Blockchain proved itself as a major market motivator with corporations and startups alike looking to harness the technology for their own benefit. Though initially reluctant, major financial institutions are starting to embrace distributed ledgers to upgrade their legacy network software. Transfers that once took days can now be accomplished in a matter of minutes – without a loss of security or a higher fee. Asset transfers can be secured against counterparty risk by using smart contracts, and decentralized applications remove the ability for a central business to control actions.
Now, we are beginning to see a convergence of emerging technologies. Machine learning and artificial intelligence allow a greater level of autonomy for blockchain platforms. The greater the ability of the system itself to resolve conflicts, the less human intervention required. Biometrics allows for securing both ends of a transfer, preventing even social engineering hacks from gaining access to accounts. The following are three of the biggest blockchain projects of the year – including both traditional and emerging technology.
- Ripple’s Codius Platform
Ripple is a well-known entity in the blockchain ecosystem. Their XRP token consistently holds the third spot on the list of top cryptocurrencies by market cap. Their product suite is generally aimed at larger banks and hedge funds. They offer bridge-currency functionality, liquidity pools, and solutions that reduce friction for network transfers.
The XRP blockchain, however, has notably lacked smart contract functionality. This stems from a decision made by the company in 2015 to eliminate their Codius project, which would have made them the first major blockchain project to integrate smart contracts. Ripple’s justification at the time was that the market was too small to properly realize decentralized application development. Their assessment was correct, but the environment has substantially changed since then.
Ethereum proved the viability of smart contracts, and Ripple recently revived their Codius project. Introducing smart contract functionality on the Ripple blockchain would allow developers to create an entirely new class of applications. The native apps would allow even average users to take advantage of the bridge-currency status of the XRP token in RippleNet’s platform. Ripple Labs have previously suggested the use of XRP as a means of sending remittances – and smaller scale decentralized applications are the perfect vector for this process.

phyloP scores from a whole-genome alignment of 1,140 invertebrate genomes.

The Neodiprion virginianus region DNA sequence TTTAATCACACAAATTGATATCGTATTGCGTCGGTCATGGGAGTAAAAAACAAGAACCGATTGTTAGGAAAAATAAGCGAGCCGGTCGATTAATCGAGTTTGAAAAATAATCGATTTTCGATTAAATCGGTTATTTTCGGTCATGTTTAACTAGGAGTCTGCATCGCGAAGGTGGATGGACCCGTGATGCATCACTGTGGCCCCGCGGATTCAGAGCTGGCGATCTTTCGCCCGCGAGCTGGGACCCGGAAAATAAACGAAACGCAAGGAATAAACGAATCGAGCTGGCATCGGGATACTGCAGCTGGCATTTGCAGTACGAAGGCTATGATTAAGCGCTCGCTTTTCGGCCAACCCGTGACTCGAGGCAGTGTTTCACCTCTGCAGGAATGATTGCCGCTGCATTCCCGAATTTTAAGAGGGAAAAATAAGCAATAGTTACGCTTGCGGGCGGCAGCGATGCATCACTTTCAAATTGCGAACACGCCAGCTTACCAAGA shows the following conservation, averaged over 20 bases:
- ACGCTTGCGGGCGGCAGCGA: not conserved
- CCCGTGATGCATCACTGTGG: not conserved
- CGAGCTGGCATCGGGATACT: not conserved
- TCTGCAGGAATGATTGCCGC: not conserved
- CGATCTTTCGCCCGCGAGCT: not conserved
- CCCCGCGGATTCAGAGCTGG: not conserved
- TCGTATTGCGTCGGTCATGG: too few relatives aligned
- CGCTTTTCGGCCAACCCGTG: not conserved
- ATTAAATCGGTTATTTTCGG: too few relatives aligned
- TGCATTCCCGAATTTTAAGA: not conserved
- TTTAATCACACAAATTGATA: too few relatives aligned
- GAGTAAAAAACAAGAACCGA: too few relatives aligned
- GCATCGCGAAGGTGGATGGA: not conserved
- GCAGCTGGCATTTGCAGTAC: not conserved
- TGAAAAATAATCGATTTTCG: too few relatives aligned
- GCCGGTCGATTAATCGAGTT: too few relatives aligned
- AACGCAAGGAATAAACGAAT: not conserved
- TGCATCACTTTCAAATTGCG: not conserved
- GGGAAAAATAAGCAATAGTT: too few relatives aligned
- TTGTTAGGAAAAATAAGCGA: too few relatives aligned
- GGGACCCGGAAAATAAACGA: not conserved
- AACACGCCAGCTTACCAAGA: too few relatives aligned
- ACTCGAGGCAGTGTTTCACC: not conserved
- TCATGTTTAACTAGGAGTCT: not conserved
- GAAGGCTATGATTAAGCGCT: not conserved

- Endor’s Predictive Analysis System
Artificial intelligence is a powerful tool for a variety of industries. Customer service chatbots free up company resources, while data parsing programs operate exponentially faster than their human predecessors, to name just a few use cases. Coupled with machine learning, artificial intelligence programs can take in an enormous amount of data, and predict outcomes based on past indicators. This system of predictive analysis can often find correlations that would have been missed by human analysts.
Endor, created by a team of MIT engineers, uses predictive analysis to answer questions posed by average users. By using “Social Physics”, Endor analyzes a tremendous amount of data to offer the most accurate predictions possible. The apt description of Endor as the “Google of predictive analysis” speaks to both the relative ease of use and the power behind the platform. While predictive analysis was once a tool available only to corporations with large development budgets, Endor is bringing that technology to the masses.
Endor’s recent ICO earned $45 million USD, and the company is currently working on cryptocurrency predictions as a public proof of concept of their platform. Users will be able to use the native EDR token to fund market analysis and price predictions – using past data sets on prices, but also correlations related to social media buzz and press releases.
- IBM and Linux’s Hyperledger Protocol
While eager to get involved with the ambitious tech startup projects that come out of Silicon Valley, traditional banks are still feeling the pain of the dot-com bubble. To alleviate this problem, industry giant IBM helped the Linux Foundation to create the Hyperledger project and associated community. Their goal is to create a standardized, open-source blockchain protocol for use in corporate finance and supply chain management.
The backing of such a high-profile company gave the Hyperledger protocol an immense boost from the very start. To date, hundreds of companies and organizations have signed on to assist with the development of the protocol. The memberships are not restricted to the technology sector – insurance company Kaiser Permanente, journalism staple Reuters and several universities are all assisting. Even Ripple is on board, bringing the cryptocurrency community into the fold.
The Current Blockchain Environment
As the cryptocurrency market emerges from a sluggish first quarter, both traditional and blockchain companies are looking towards new projects. Codius, Endor, and Hyperledger may be the strongest of the group, but there are other niche projects showing great promise as well. While 2017 was the year in which blockchain technology gained the public’s attention, 2018 may very well be when the public at large truly embraces what the technology can do for them.